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Pygmy


Pygmy

Author:Chuck Palahniuk
Release Date:2009
Publisher:Doubleday
Genre:Fiction

Chuck Palahniuk appears at the Enoch Pratt Free Library's central branch May 7.

By Bret McCabe | Posted 4/29/2009

Expectedly both intoxicatingly over-the-top and unthreatening to the status quo, Chuck Palahniuk's latest novel pushes that evergreen hot-topic button--racism--with an almost childish glee. That he frames this story as a highly orchestrated terrorist attack on the United States is practically a taunt. Throw in some teenager-on-teenager gun violence, rampant religious mockery, and more politically incorrect racial stereotypes than there are orgasms in Klaus Kinski's autobiography and you have a novel that practically begs for a hysterical knee-jerk response.

In other words, Pygmy is a pretty typical Palahniuk novel. His outsider first-person narrator this time isn't one of his familiarly flawed non-heroes, but a diminutive Asian exchange student who has come to live with a host family in some unnamed middle American suburb. He's dubbed Pygmy because of his small stature, and his story is told as a series of first-person dispatches about his adventures in the capitalistic evil that is the United States. Pygmy is one of a number of young terrorists from an unnamed Asian dictatorship visiting a generic American city under the guise of a humanitarian mission. All these young students, though, are highly trained operatives sent to carry out Operation Havoc, a terrorist mission designed to infect the general populace. And Pygmy writes in broken, grammatically awkward verbal style that would be an act of blatant Engrish mocking if Palahniuk didn't take more scabrous aim at the United States.

The result is just as readable as Palahniuk's workmanlike blunt prose, only the clumsy affectations introduce new opportunities for opportunistic jokes and entertainingly cruel satire. Pygmy occasionally breaks off from his Operation Havoc status reports to narrate his and his fellow operatives' back stories, which sound like they were taken from their parents and sent to the sort of militaristic indoctrination camp that Frank Sinatra and Laurence Harvey endured in The Manchurian Candidate. There, they all learn a soldier's knowledge of modern weaponry and an assassins' quiver of hand-to-hand combat strategies. They're pinted-size ticking time bombs.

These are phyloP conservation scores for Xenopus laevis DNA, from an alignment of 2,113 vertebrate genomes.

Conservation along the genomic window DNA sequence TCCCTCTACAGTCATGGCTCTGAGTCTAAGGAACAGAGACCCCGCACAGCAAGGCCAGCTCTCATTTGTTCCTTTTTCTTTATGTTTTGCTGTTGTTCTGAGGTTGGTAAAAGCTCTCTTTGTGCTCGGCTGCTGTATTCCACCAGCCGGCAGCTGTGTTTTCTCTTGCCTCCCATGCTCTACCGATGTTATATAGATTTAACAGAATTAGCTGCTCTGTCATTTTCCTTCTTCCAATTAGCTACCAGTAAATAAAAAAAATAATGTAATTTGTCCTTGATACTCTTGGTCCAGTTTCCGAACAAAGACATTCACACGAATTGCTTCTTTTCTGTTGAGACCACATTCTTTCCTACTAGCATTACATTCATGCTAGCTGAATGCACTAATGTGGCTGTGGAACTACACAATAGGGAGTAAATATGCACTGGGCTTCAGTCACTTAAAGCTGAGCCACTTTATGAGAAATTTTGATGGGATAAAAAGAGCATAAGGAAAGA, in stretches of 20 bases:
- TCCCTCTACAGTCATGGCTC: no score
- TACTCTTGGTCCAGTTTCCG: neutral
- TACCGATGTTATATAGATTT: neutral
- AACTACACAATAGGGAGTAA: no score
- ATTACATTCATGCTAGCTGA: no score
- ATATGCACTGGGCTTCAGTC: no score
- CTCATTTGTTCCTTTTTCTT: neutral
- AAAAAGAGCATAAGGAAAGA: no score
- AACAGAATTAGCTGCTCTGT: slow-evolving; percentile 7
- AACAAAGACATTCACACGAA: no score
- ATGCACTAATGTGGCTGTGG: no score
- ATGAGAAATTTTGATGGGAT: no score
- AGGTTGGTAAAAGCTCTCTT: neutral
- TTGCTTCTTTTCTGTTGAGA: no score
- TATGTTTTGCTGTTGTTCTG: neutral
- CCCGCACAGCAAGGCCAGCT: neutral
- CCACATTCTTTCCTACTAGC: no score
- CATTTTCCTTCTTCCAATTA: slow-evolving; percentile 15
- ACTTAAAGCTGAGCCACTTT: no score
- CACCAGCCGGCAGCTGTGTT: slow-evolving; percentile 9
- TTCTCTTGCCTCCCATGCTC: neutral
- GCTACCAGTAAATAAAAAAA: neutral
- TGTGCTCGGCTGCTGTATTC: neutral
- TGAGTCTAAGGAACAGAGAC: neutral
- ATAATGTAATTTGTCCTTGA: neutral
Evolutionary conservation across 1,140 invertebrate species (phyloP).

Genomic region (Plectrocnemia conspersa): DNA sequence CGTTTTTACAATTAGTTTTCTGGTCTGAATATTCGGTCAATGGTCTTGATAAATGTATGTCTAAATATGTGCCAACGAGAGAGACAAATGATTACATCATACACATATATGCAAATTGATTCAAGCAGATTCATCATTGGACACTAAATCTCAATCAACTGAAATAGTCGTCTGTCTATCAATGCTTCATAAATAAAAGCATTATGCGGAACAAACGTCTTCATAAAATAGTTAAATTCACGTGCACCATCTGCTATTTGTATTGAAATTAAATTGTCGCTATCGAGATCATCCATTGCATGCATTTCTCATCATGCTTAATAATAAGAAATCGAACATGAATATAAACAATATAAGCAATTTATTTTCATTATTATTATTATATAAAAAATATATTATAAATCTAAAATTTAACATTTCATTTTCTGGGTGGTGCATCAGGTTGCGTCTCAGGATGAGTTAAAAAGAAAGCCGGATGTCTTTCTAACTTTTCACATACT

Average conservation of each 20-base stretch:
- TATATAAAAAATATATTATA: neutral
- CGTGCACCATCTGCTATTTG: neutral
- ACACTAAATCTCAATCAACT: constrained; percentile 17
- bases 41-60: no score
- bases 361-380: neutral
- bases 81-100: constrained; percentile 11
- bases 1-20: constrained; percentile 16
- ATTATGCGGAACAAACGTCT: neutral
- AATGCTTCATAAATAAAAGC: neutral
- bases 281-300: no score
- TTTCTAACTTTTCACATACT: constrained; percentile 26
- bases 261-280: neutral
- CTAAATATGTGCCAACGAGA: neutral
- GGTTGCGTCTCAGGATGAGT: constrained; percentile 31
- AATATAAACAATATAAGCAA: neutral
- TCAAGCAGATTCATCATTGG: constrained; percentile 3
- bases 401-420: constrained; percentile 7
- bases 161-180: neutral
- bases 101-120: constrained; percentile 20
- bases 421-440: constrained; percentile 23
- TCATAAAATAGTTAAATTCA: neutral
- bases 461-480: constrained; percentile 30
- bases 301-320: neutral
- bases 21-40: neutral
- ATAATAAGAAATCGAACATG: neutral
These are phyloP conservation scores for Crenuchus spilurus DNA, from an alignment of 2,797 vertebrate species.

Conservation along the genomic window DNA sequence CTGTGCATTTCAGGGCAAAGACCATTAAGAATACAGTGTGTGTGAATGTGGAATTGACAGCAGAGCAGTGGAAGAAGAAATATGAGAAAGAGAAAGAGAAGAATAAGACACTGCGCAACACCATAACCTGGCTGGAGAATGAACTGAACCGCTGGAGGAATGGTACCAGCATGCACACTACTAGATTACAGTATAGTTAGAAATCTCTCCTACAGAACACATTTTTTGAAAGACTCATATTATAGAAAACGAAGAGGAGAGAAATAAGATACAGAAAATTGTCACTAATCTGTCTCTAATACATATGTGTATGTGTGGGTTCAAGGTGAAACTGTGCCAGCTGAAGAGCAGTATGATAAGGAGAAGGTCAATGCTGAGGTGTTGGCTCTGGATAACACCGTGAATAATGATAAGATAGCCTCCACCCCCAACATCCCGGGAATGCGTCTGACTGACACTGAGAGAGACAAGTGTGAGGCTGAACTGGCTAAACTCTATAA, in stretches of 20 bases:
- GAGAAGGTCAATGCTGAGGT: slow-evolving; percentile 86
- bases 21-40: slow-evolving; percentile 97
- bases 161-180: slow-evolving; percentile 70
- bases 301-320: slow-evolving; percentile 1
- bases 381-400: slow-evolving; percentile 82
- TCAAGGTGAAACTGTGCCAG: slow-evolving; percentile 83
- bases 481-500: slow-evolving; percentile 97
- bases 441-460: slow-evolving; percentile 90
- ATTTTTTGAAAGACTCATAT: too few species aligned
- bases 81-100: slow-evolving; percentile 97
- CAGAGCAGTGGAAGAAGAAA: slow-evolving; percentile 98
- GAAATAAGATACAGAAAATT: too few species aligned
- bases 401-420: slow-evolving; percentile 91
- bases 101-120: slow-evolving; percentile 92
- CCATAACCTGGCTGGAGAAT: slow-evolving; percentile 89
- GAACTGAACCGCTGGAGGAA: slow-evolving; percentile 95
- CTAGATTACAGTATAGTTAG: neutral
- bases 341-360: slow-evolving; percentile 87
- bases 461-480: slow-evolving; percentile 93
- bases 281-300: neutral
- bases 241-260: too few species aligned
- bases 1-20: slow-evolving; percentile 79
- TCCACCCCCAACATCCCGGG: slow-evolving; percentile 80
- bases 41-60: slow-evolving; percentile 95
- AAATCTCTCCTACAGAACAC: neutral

Pygmy, though, speaks as though he learned syntax from Koko the signing gorilla, coating his every thought and action in a patina of the absurd: "Electric-bolt eyes of bully bleeding water. Blue star of fighting anus leak blood into thin stripes down white legs. Everywhere patriotic. Here so great American nation."

This scene--an underage anal rape in a Wal-Mart men's room--happens within the first 20 pages, and Palahniuk takes aim at other soft targets throughout the book. Of course, Pygmy earns laughs not because he's shooting at glossy-eyed fish in a barrel, but because he's doing it at close range with a sawed-off, over-and-under 10-gauge. By the end, though, Pygmy practically embraces the parasitical mass American culture that it spends its entire length disemboweling--leaving it a pretty hilarious cover-to-cover read, but feeling as experimental and culturally volatile as Beck.

E-mail Bret McCabe

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